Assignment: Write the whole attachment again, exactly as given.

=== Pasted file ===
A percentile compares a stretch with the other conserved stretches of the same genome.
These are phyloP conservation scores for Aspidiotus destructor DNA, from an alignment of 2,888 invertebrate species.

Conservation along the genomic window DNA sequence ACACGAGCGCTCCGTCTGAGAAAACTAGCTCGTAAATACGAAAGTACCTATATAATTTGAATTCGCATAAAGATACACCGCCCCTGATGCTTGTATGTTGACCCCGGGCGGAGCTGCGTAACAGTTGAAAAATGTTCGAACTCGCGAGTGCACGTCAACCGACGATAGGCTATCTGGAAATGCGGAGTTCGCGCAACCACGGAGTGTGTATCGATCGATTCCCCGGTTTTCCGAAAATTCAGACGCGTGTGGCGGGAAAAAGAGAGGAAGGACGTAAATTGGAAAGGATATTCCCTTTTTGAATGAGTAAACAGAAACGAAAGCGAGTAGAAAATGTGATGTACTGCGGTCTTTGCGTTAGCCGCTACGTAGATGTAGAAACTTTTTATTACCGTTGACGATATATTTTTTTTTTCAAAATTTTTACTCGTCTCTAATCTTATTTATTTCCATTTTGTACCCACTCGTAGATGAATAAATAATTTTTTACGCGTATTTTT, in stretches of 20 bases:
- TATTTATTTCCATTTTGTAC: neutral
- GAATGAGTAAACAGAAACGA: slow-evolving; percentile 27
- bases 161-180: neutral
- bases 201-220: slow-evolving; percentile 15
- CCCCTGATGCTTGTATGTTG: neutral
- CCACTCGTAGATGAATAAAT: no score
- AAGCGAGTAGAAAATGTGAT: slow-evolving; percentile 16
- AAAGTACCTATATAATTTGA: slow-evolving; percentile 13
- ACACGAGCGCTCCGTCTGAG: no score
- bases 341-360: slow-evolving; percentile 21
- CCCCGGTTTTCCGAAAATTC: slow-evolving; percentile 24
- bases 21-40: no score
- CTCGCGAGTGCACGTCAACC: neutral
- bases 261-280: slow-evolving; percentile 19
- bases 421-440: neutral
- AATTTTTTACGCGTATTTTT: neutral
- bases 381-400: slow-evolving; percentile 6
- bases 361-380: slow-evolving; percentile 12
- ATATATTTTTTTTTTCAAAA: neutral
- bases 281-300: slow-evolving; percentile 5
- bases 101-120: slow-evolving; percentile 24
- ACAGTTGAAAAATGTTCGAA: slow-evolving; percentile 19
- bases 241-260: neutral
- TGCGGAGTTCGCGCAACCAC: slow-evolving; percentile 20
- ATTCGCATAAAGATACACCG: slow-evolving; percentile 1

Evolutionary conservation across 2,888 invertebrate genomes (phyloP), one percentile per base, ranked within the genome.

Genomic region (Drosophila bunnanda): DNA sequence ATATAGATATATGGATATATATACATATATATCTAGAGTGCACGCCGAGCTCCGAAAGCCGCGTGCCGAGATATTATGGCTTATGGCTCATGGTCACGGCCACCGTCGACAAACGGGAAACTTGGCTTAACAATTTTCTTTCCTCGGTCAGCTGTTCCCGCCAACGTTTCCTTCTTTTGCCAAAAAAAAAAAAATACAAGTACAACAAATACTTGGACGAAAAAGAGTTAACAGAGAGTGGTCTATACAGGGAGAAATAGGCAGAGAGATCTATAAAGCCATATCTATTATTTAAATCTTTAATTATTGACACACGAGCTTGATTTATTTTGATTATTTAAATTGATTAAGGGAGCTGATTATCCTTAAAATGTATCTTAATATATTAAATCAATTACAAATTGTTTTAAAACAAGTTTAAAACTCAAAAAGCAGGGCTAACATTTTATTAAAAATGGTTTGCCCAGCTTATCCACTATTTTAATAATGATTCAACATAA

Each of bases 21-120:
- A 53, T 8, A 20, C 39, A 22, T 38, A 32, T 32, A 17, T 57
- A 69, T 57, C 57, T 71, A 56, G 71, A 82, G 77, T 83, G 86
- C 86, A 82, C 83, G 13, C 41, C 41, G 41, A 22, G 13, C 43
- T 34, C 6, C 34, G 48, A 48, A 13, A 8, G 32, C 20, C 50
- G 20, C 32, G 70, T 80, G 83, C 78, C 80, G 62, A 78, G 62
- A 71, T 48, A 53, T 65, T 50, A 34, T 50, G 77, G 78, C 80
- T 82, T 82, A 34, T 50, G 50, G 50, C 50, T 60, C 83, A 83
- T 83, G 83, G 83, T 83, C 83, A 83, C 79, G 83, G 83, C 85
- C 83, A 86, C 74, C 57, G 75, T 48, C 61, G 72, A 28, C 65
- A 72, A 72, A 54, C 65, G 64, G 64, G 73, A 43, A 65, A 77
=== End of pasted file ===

A percentile compares a stretch with the other conserved stretches of the same genome.
These are phyloP conservation scores for Aspidiotus destructor DNA, from an alignment of 2,888 invertebrate species.

Conservation along the genomic window DNA sequence ACACGAGCGCTCCGTCTGAGAAAACTAGCTCGTAAATACGAAAGTACCTATATAATTTGAATTCGCATAAAGATACACCGCCCCTGATGCTTGTATGTTGACCCCGGGCGGAGCTGCGTAACAGTTGAAAAATGTTCGAACTCGCGAGTGCACGTCAACCGACGATAGGCTATCTGGAAATGCGGAGTTCGCGCAACCACGGAGTGTGTATCGATCGATTCCCCGGTTTTCCGAAAATTCAGACGCGTGTGGCGGGAAAAAGAGAGGAAGGACGTAAATTGGAAAGGATATTCCCTTTTTGAATGAGTAAACAGAAACGAAAGCGAGTAGAAAATGTGATGTACTGCGGTCTTTGCGTTAGCCGCTACGTAGATGTAGAAACTTTTTATTACCGTTGACGATATATTTTTTTTTTCAAAATTTTTACTCGTCTCTAATCTTATTTATTTCCATTTTGTACCCACTCGTAGATGAATAAATAATTTTTTACGCGTATTTTT, in stretches of 20 bases:
- TATTTATTTCCATTTTGTAC: neutral
- GAATGAGTAAACAGAAACGA: slow-evolving; percentile 27
- bases 161-180: neutral
- bases 201-220: slow-evolving; percentile 15
- CCCCTGATGCTTGTATGTTG: neutral
- CCACTCGTAGATGAATAAAT: no score
- AAGCGAGTAGAAAATGTGAT: slow-evolving; percentile 16
- AAAGTACCTATATAATTTGA: slow-evolving; percentile 13
- ACACGAGCGCTCCGTCTGAG: no score
- bases 341-360: slow-evolving; percentile 21
- CCCCGGTTTTCCGAAAATTC: slow-evolving; percentile 24
- bases 21-40: no score
- CTCGCGAGTGCACGTCAACC: neutral
- bases 261-280: slow-evolving; percentile 19
- bases 421-440: neutral
- AATTTTTTACGCGTATTTTT: neutral
- bases 381-400: slow-evolving; percentile 6
- bases 361-380: slow-evolving; percentile 12
- ATATATTTTTTTTTTCAAAA: neutral
- bases 281-300: slow-evolving; percentile 5
- bases 101-120: slow-evolving; percentile 24
- ACAGTTGAAAAATGTTCGAA: slow-evolving; percentile 19
- bases 241-260: neutral
- TGCGGAGTTCGCGCAACCAC: slow-evolving; percentile 20
- ATTCGCATAAAGATACACCG: slow-evolving; percentile 1

Evolutionary conservation across 2,888 invertebrate genomes (phyloP), one percentile per base, ranked within the genome.

Genomic region (Drosophila bunnanda): DNA sequence ATATAGATATATGGATATATATACATATATATCTAGAGTGCACGCCGAGCTCCGAAAGCCGCGTGCCGAGATATTATGGCTTATGGCTCATGGTCACGGCCACCGTCGACAAACGGGAAACTTGGCTTAACAATTTTCTTTCCTCGGTCAGCTGTTCCCGCCAACGTTTCCTTCTTTTGCCAAAAAAAAAAAAATACAAGTACAACAAATACTTGGACGAAAAAGAGTTAACAGAGAGTGGTCTATACAGGGAGAAATAGGCAGAGAGATCTATAAAGCCATATCTATTATTTAAATCTTTAATTATTGACACACGAGCTTGATTTATTTTGATTATTTAAATTGATTAAGGGAGCTGATTATCCTTAAAATGTATCTTAATATATTAAATCAATTACAAATTGTTTTAAAACAAGTTTAAAACTCAAAAAGCAGGGCTAACATTTTATTAAAAATGGTTTGCCCAGCTTATCCACTATTTTAATAATGATTCAACATAA

Each of bases 21-120:
- A 53, T 8, A 20, C 39, A 22, T 38, A 32, T 32, A 17, T 57
- A 69, T 57, C 57, T 71, A 56, G 71, A 82, G 77, T 83, G 86
- C 86, A 82, C 83, G 13, C 41, C 41, G 41, A 22, G 13, C 43
- T 34, C 6, C 34, G 48, A 48, A 13, A 8, G 32, C 20, C 50
- G 20, C 32, G 70, T 80, G 83, C 78, C 80, G 62, A 78, G 62
- A 71, T 48, A 53, T 65, T 50, A 34, T 50, G 77, G 78, C 80
- T 82, T 82, A 34, T 50, G 50, G 50, C 50, T 60, C 83, A 83
- T 83, G 83, G 83, T 83, C 83, A 83, C 79, G 83, G 83, C 85
- C 83, A 86, C 74, C 57, G 75, T 48, C 61, G 72, A 28, C 65
- A 72, A 72, A 54, C 65, G 64, G 64, G 73, A 43, A 65, A 77